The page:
Wildlife experiences were a little closer than usual in the day, with at least two episodes when we nearly had impact with an Oryx, as they suddenly dart out across the track. Hitting one of them would not be fun and a few bruises and some road rash would, I daresay, be the best case scenario of such an accident. We also saw several smaller species on the track, all doing their best to try and get run over, thwarted in their efforts by some quick and deft swerving on our part. A desert rat was the coolest thing I remember seeing, with its long, kangaroo-esque back feet and lengthy tail that made it look like a Stretch Armstrong version of a gerbil.

Chris cycling at nightHowever, even the interesting nocturnal activities of the desert wildlife could do little to distract me by the end of the third, and thankfully final, loop as my legs were screaming at me to stop. If I hadn’t fully appreciated the enormity of the challenge that I face in September before then I do so now, as I simply felt unable to even contemplate any further time on the bike. Unfortunately I found myself feeling a little dizzy (again, inadequate nutrition? Or maybe pure fatigue, as it was afterall gone 2am?). Anyway, it did mean that venturing out solo for my run felt like a poor idea and so I made the executive decision to forgo that element of the session and head home. The drive itself was a challenge as I had to stop at one point back towards Arabian Ranches to deal with a sudden onset of cramp in my driving leg, and then there was the very real risk of actually falling asleep at the wheel that I had to contend with. Scary stuff indeed and I was ecstatic at arriving back, dumping my stuff in the house, grabbing a much needed protein shake and a shower before collapsing into bed for what ended up being an epic and well deserved period of sleep. All in all, a big session but nothing compared to what is to come. Thank you sincerely to both Stephen and Jan for accompanying me out and if it were not for Jan and his encouragement that third and final loop would have been sheer and utter torture.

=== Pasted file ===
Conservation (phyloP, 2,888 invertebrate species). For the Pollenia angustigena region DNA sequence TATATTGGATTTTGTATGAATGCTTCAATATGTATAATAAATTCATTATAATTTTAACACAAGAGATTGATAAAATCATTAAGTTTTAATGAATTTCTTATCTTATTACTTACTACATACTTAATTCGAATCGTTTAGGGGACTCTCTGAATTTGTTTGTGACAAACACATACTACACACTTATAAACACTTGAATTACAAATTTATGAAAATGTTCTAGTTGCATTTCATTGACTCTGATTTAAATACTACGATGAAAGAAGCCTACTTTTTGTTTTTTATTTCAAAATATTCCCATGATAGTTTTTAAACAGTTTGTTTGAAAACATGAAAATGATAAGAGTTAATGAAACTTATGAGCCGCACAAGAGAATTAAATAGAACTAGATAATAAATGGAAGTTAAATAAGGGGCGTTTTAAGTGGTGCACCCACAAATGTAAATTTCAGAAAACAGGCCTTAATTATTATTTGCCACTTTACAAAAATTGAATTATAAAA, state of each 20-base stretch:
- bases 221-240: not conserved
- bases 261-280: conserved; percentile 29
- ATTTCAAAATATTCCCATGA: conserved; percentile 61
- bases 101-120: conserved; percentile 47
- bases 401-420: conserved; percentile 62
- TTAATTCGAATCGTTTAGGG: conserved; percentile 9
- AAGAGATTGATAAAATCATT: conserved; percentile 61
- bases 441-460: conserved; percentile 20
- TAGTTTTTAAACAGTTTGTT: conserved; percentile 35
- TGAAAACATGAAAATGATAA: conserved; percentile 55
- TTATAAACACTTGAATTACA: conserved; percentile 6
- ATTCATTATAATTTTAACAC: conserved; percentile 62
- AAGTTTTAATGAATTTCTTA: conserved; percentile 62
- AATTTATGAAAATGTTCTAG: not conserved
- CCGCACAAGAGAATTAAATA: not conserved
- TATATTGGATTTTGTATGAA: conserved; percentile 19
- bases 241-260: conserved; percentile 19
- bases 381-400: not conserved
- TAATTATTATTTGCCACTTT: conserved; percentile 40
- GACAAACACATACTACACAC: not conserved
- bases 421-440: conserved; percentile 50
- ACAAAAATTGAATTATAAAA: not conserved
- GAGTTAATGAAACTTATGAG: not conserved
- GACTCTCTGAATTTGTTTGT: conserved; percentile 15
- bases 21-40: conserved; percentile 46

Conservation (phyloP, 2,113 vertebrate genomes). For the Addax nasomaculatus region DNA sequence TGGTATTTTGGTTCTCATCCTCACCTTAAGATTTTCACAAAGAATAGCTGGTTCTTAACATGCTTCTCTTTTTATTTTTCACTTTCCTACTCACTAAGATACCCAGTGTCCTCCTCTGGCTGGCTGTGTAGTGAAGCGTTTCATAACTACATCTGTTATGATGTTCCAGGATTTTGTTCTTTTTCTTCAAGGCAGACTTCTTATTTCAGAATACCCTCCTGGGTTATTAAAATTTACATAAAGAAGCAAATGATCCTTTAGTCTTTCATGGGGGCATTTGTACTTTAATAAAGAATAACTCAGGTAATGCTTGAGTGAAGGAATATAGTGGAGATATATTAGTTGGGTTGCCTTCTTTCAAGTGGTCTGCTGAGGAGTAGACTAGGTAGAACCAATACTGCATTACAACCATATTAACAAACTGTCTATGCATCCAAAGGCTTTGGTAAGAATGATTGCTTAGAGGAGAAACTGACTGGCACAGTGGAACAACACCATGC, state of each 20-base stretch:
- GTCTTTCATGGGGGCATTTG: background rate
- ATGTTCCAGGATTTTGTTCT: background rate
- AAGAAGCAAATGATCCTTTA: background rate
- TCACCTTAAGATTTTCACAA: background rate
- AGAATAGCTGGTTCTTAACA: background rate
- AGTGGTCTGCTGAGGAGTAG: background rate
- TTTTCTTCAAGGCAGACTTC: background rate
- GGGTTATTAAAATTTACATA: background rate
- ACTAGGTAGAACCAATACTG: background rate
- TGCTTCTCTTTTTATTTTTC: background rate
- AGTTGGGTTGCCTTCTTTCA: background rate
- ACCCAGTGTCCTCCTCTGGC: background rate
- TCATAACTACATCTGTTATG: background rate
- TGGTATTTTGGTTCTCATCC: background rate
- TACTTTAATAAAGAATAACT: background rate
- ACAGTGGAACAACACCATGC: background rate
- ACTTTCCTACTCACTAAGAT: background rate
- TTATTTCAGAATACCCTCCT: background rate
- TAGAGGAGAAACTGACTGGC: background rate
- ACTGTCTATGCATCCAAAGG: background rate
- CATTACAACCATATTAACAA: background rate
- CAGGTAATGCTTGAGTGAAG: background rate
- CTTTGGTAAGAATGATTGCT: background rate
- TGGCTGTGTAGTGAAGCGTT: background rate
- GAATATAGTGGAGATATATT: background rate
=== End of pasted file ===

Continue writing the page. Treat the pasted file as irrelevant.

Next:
Main points:

  1. Cycling at night is certainly much more comfortable in terms of the heat, with the temperatures a perfect mid to late twenties for most of the time, and at times even a little on the noticeably chilly side. This certainly translated into faster speeds at the same effort than would be possible at higher temperatures.
  2. The track was very, very quiet, as one would expect at those insane times. In fact, the only other people we saw were two cyclists going in the opposite direction on both of the first two loops. There were then a couple of crazy morning warriors clearly starting when we finished at gone 2am, otherwise the track and desert belonged solely to us.
  3. In spite of the challenges and discomfort associated with heading out overnight, the fact that I was able to simply sleep on through Friday morning did make it all worthwhile.
  4. Nutrition is still something I need to figure out. I should not have cramped up and I suspect that I need to examine my electrolyte intake more closely. I shall not be taking Red Bull out again and some more natural quick release energy sources, such as bananas, may have been of more use during the actual cycling.

Let Me Rescue You. Cos I Can.

Dibba Rock as seen from the dive centre
Dibba Rock as seen from the dive centre

It was a year ago that I decided to sign up online to do my PADI Rescue Diver course, the natural progression after Advanced Open Water and a qualification that I had heard was well worth doing. A year whizzed by, with the occasional dive thrown in but nothing much done about the course owing in large part to the sudden draw on the majority of my spare time that has come with training for my Ironvet race in September.

With the online course about to time out it was time to knuckle down, do some studying and get the course finished, which I duly did, and then booked my practical training with Freestyle Divers in Dibba. The course covers everything from how to recognise potential risks whilst diving, to managing situations involving tired, panicked and unconscious divers, including those who have gone missing. With the theory firmly established in my brain I was looking forward to getting stuck into the water-based practicals.